KAWASAKI – Takehiko Ena felt himself go pale when a comrade in a suicide attack unit of the Imperial Japanese Navy suddenly offered him congratulations in the closing months of World War II.
The greeting meant that the time had come.
By a twist of fate, however, Ena, now 91, survived his suicide mission, twice.
A student at Waseda University in Tokyo, Ena entered the navy’s Otake training camp in Hiroshima Prefecture in December 1943 under a student mobilization program to make up shortfalls in troop strength during the war.
After being trained as an airman, he was posted to the Oi air service unit in Shizu-oka Prefecture. As the tide turned against Japan, he was transferred to the Hyakurihara air service unit in Ibaraki Prefecture in March 1945.
On April 10 of that year, Ena joined a suicide attack corps as part of Operation Kikusui, a large-scale suicide bombing mission against the naval fleet of the Allied Forces in the Battle of Okinawa.
He had a portrait of himself taken for his family, and wrote a will on the eve of his departure.
“Thinking it would be read by someone else, I couldn’t write unmanly things, so it turned out a bland note,” Ena says.
He took off from the Kushira airfield in Kagoshima Prefecture on April 28, but the flight failed due to an engine malfunction.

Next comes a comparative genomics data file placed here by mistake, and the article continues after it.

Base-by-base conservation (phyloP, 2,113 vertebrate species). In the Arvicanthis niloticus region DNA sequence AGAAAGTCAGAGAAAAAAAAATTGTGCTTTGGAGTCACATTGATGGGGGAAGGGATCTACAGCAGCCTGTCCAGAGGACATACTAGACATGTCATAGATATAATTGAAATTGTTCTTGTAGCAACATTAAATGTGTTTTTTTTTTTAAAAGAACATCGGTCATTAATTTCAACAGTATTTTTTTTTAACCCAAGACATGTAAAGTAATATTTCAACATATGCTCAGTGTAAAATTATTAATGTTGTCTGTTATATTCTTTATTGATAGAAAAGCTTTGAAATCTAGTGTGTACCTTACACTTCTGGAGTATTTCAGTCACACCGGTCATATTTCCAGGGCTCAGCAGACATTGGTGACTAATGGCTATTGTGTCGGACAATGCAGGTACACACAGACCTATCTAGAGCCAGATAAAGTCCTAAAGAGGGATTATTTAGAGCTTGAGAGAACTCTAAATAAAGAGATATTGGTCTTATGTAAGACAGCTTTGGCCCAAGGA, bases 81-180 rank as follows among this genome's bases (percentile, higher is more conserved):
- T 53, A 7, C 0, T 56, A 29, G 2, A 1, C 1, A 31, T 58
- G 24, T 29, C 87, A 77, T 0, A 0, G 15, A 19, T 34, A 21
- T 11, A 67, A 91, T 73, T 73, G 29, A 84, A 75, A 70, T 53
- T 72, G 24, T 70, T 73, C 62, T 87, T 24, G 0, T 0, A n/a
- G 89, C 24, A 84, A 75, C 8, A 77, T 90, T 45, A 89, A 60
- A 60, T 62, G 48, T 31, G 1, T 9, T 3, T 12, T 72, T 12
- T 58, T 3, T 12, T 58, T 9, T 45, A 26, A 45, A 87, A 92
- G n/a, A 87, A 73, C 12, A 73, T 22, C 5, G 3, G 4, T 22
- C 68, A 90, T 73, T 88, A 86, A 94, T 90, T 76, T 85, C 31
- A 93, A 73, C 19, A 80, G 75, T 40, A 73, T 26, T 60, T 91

On May 11 he received an order to make another sortie as part of a three-man carrier-based attack warplane loaded with a 1,763-pound (800-kg) bomb. Ena, then 21, was placed with a 20-year-old pilot and an 18-year-old telegraphic communication staffer.
“We’ll be together when we die,” Ena recalls the telegrapher saying, and he knew then he should prepare to meet his fate.
After takeoff, however, their aircraft suffered an engine failure near the Kagoshima island of Kuroshima and was forced to ditch in the sea. The three crew members swam to the island and spent 2½ months there until they were rescued by an Imperial Japanese Army submarine.
While on the island, they saw swarms of U.S. bombers pass overhead every day. But the only Japanese aircraft that came into sight were suicide bombers on solitary flights to Okinawa.
“I thought, ‘We’ve got no chance in this war,’ ” Ena recalls.
On his way from Kuroshima back to his unit in Ibaraki, Ena entered Hiroshima the day after the Aug. 6 atomic bombing and witnessed the devastation there.
“The roads were covered with corpses and there was no way to rescue the people who were badly injured,” he says. “It was living purgatory.”
Japan surrendered five days after Ena arrived at his Hyakurihara air service unit.
“All of them bravely fulfilled their suicide attack missions in the belief that the offensive was inevitable to save the nation,” Ena says. “Their sense of mission should be revered. Tears come to my eyes when I think about them.”
His fallen comrades who took off on missions of no return have remained seared in Ena’s memory.
“In the 70 years since the war, what pleases me most is that we’ve lived in peace,” Ena says. “I want policymakers to be determined that we will never again be involved in a war.”